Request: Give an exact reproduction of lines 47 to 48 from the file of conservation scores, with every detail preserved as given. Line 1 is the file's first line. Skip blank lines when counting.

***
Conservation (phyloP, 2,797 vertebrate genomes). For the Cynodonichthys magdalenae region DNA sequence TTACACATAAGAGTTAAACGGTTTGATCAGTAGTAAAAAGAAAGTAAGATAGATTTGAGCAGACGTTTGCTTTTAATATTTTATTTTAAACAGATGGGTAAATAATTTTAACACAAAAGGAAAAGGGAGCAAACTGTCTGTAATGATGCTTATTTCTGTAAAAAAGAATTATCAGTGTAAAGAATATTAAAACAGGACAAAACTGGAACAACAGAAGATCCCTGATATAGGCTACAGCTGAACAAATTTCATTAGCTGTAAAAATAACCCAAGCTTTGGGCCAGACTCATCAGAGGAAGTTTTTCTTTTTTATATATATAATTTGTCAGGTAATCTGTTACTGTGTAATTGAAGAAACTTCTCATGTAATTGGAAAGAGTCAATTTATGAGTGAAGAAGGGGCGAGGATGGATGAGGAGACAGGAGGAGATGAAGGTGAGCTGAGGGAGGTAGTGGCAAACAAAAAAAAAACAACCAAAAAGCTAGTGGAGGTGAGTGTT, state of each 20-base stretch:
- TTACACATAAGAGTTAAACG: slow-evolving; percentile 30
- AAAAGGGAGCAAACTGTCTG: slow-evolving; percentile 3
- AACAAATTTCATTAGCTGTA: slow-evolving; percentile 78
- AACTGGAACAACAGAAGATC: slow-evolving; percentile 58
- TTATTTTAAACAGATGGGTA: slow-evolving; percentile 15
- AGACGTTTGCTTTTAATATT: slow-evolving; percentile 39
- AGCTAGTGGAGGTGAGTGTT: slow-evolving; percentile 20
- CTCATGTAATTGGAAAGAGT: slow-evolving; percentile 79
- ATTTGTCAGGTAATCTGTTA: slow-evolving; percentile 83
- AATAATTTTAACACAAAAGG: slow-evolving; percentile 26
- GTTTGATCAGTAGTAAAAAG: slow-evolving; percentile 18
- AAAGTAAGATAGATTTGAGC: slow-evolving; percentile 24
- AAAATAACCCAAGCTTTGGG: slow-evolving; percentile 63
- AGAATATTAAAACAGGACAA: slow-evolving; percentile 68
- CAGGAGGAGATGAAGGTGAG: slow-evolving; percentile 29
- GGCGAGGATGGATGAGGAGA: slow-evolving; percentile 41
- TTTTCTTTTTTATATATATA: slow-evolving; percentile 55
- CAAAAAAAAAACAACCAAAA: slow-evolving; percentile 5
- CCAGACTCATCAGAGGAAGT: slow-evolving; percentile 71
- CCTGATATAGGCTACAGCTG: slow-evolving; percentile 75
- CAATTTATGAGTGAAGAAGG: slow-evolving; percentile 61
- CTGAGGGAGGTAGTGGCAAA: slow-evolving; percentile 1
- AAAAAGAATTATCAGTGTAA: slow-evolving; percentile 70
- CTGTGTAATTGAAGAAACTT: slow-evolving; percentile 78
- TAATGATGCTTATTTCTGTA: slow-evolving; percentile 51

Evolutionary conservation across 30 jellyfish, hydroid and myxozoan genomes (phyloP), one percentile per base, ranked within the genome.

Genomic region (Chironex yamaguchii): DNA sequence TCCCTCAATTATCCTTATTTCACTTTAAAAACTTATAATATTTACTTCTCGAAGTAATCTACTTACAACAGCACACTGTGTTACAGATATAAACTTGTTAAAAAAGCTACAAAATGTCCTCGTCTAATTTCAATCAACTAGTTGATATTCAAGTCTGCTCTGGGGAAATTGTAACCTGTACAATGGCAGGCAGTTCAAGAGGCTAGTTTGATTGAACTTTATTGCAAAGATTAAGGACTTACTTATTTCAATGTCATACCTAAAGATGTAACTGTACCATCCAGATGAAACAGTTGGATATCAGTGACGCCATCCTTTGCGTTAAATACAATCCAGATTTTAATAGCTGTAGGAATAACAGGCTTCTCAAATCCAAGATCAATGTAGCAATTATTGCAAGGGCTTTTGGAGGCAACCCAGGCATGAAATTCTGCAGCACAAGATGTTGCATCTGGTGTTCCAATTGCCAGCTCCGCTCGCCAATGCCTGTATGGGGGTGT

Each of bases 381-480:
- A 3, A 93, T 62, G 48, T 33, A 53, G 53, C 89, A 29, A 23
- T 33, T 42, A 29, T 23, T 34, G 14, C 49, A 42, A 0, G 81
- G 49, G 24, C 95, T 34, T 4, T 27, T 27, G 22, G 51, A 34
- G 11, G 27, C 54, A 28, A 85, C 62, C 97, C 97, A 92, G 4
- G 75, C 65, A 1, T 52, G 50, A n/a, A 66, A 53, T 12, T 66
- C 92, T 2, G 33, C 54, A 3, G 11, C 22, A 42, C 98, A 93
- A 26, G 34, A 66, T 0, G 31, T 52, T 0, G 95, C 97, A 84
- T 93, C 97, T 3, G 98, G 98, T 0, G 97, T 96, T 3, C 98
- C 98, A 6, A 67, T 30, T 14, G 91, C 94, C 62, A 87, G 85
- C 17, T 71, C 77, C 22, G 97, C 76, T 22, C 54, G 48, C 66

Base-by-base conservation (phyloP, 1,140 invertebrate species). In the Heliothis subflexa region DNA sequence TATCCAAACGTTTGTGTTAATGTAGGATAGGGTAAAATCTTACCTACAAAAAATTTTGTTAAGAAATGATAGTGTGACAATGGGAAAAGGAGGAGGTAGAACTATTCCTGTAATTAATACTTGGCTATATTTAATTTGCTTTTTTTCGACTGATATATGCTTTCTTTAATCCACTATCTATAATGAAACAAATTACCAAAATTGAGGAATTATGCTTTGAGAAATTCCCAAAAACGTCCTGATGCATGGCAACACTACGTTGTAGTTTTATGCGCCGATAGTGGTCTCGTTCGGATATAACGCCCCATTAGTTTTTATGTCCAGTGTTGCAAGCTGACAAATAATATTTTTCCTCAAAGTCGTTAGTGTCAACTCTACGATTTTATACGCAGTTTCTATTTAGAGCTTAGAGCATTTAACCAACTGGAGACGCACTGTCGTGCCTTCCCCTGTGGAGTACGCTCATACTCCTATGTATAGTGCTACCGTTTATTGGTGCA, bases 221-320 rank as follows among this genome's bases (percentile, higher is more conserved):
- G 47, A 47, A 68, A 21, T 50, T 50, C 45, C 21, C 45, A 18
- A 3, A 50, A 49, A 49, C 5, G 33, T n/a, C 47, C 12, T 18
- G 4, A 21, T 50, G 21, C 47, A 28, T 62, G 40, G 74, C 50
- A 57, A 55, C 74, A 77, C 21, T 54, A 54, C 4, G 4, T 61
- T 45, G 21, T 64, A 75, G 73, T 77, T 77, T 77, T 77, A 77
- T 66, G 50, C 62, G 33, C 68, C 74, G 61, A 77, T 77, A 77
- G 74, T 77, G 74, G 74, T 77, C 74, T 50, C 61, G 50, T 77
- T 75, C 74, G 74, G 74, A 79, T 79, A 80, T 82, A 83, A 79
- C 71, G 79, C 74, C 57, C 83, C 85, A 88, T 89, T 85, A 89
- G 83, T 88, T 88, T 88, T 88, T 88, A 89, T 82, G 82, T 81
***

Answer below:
- G 74, T 77, G 74, G 74, T 77, C 74, T 50, C 61, G 50, T 77
- T 75, C 74, G 74, G 74, A 79, T 79, A 80, T 82, A 83, A 79